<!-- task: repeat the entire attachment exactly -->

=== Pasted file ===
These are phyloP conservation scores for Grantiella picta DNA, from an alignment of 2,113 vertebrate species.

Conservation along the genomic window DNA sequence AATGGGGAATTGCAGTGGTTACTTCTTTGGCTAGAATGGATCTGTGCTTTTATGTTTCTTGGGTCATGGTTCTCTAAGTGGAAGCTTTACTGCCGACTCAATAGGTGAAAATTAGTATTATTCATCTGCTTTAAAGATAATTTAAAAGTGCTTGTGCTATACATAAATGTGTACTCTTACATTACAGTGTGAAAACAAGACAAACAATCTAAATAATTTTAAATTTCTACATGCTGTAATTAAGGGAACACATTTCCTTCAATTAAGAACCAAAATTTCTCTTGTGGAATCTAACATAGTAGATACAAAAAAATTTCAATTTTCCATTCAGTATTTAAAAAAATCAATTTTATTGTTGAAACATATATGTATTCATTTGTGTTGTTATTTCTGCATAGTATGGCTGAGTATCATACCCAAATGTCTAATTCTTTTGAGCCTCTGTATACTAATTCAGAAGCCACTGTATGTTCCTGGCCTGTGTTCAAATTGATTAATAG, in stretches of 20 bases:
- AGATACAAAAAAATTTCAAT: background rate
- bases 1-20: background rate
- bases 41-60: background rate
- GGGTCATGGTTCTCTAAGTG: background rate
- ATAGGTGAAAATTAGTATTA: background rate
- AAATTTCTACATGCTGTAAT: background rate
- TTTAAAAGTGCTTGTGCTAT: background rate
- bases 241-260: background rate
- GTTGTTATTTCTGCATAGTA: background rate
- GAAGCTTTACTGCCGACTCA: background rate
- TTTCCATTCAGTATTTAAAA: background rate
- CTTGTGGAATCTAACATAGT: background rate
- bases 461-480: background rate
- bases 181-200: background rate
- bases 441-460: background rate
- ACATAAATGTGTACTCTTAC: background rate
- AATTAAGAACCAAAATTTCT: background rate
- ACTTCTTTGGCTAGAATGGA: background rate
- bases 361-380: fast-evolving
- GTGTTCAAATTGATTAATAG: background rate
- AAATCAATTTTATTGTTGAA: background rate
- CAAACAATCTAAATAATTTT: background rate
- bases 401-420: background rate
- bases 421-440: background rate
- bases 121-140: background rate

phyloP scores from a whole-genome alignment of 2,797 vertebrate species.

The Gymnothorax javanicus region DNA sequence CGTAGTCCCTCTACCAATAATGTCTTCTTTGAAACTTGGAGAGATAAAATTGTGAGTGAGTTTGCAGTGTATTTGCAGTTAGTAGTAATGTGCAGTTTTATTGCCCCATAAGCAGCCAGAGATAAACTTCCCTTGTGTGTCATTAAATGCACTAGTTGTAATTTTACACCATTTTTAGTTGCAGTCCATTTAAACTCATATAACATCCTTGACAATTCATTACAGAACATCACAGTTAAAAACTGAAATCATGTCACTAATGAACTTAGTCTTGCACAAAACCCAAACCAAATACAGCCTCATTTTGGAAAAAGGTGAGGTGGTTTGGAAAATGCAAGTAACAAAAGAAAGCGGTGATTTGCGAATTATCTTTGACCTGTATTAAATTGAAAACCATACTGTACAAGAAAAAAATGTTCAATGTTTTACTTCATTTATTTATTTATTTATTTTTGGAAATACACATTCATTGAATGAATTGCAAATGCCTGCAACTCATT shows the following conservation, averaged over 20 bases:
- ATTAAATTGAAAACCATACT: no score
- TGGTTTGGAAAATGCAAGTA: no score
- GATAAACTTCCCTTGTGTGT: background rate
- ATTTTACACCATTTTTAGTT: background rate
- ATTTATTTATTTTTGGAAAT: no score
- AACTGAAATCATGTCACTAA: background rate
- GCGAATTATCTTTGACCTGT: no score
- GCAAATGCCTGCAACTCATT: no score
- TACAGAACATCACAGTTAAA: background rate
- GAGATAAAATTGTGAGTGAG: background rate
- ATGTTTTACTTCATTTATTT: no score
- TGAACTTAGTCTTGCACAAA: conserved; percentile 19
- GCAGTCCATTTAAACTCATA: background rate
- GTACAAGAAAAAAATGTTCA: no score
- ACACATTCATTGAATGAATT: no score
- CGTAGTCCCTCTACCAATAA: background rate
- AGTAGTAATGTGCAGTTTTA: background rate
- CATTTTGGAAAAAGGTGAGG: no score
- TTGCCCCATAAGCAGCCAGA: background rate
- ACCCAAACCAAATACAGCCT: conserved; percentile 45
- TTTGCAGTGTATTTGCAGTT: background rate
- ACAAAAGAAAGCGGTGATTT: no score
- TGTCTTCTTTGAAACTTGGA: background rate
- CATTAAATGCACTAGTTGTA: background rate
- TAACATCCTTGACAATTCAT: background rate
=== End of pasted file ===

These are phyloP conservation scores for Grantiella picta DNA, from an alignment of 2,113 vertebrate species.

Conservation along the genomic window DNA sequence AATGGGGAATTGCAGTGGTTACTTCTTTGGCTAGAATGGATCTGTGCTTTTATGTTTCTTGGGTCATGGTTCTCTAAGTGGAAGCTTTACTGCCGACTCAATAGGTGAAAATTAGTATTATTCATCTGCTTTAAAGATAATTTAAAAGTGCTTGTGCTATACATAAATGTGTACTCTTACATTACAGTGTGAAAACAAGACAAACAATCTAAATAATTTTAAATTTCTACATGCTGTAATTAAGGGAACACATTTCCTTCAATTAAGAACCAAAATTTCTCTTGTGGAATCTAACATAGTAGATACAAAAAAATTTCAATTTTCCATTCAGTATTTAAAAAAATCAATTTTATTGTTGAAACATATATGTATTCATTTGTGTTGTTATTTCTGCATAGTATGGCTGAGTATCATACCCAAATGTCTAATTCTTTTGAGCCTCTGTATACTAATTCAGAAGCCACTGTATGTTCCTGGCCTGTGTTCAAATTGATTAATAG, in stretches of 20 bases:
- AGATACAAAAAAATTTCAAT: background rate
- bases 1-20: background rate
- bases 41-60: background rate
- GGGTCATGGTTCTCTAAGTG: background rate
- ATAGGTGAAAATTAGTATTA: background rate
- AAATTTCTACATGCTGTAAT: background rate
- TTTAAAAGTGCTTGTGCTAT: background rate
- bases 241-260: background rate
- GTTGTTATTTCTGCATAGTA: background rate
- GAAGCTTTACTGCCGACTCA: background rate
- TTTCCATTCAGTATTTAAAA: background rate
- CTTGTGGAATCTAACATAGT: background rate
- bases 461-480: background rate
- bases 181-200: background rate
- bases 441-460: background rate
- ACATAAATGTGTACTCTTAC: background rate
- AATTAAGAACCAAAATTTCT: background rate
- ACTTCTTTGGCTAGAATGGA: background rate
- bases 361-380: fast-evolving
- GTGTTCAAATTGATTAATAG: background rate
- AAATCAATTTTATTGTTGAA: background rate
- CAAACAATCTAAATAATTTT: background rate
- bases 401-420: background rate
- bases 421-440: background rate
- bases 121-140: background rate

phyloP scores from a whole-genome alignment of 2,797 vertebrate species.

The Gymnothorax javanicus region DNA sequence CGTAGTCCCTCTACCAATAATGTCTTCTTTGAAACTTGGAGAGATAAAATTGTGAGTGAGTTTGCAGTGTATTTGCAGTTAGTAGTAATGTGCAGTTTTATTGCCCCATAAGCAGCCAGAGATAAACTTCCCTTGTGTGTCATTAAATGCACTAGTTGTAATTTTACACCATTTTTAGTTGCAGTCCATTTAAACTCATATAACATCCTTGACAATTCATTACAGAACATCACAGTTAAAAACTGAAATCATGTCACTAATGAACTTAGTCTTGCACAAAACCCAAACCAAATACAGCCTCATTTTGGAAAAAGGTGAGGTGGTTTGGAAAATGCAAGTAACAAAAGAAAGCGGTGATTTGCGAATTATCTTTGACCTGTATTAAATTGAAAACCATACTGTACAAGAAAAAAATGTTCAATGTTTTACTTCATTTATTTATTTATTTATTTTTGGAAATACACATTCATTGAATGAATTGCAAATGCCTGCAACTCATT shows the following conservation, averaged over 20 bases:
- ATTAAATTGAAAACCATACT: no score
- TGGTTTGGAAAATGCAAGTA: no score
- GATAAACTTCCCTTGTGTGT: background rate
- ATTTTACACCATTTTTAGTT: background rate
- ATTTATTTATTTTTGGAAAT: no score
- AACTGAAATCATGTCACTAA: background rate
- GCGAATTATCTTTGACCTGT: no score
- GCAAATGCCTGCAACTCATT: no score
- TACAGAACATCACAGTTAAA: background rate
- GAGATAAAATTGTGAGTGAG: background rate
- ATGTTTTACTTCATTTATTT: no score
- TGAACTTAGTCTTGCACAAA: conserved; percentile 19
- GCAGTCCATTTAAACTCATA: background rate
- GTACAAGAAAAAAATGTTCA: no score
- ACACATTCATTGAATGAATT: no score
- CGTAGTCCCTCTACCAATAA: background rate
- AGTAGTAATGTGCAGTTTTA: background rate
- CATTTTGGAAAAAGGTGAGG: no score
- TTGCCCCATAAGCAGCCAGA: background rate
- ACCCAAACCAAATACAGCCT: conserved; percentile 45
- TTTGCAGTGTATTTGCAGTT: background rate
- ACAAAAGAAAGCGGTGATTT: no score
- TGTCTTCTTTGAAACTTGGA: background rate
- CATTAAATGCACTAGTTGTA: background rate
- TAACATCCTTGACAATTCAT: background rate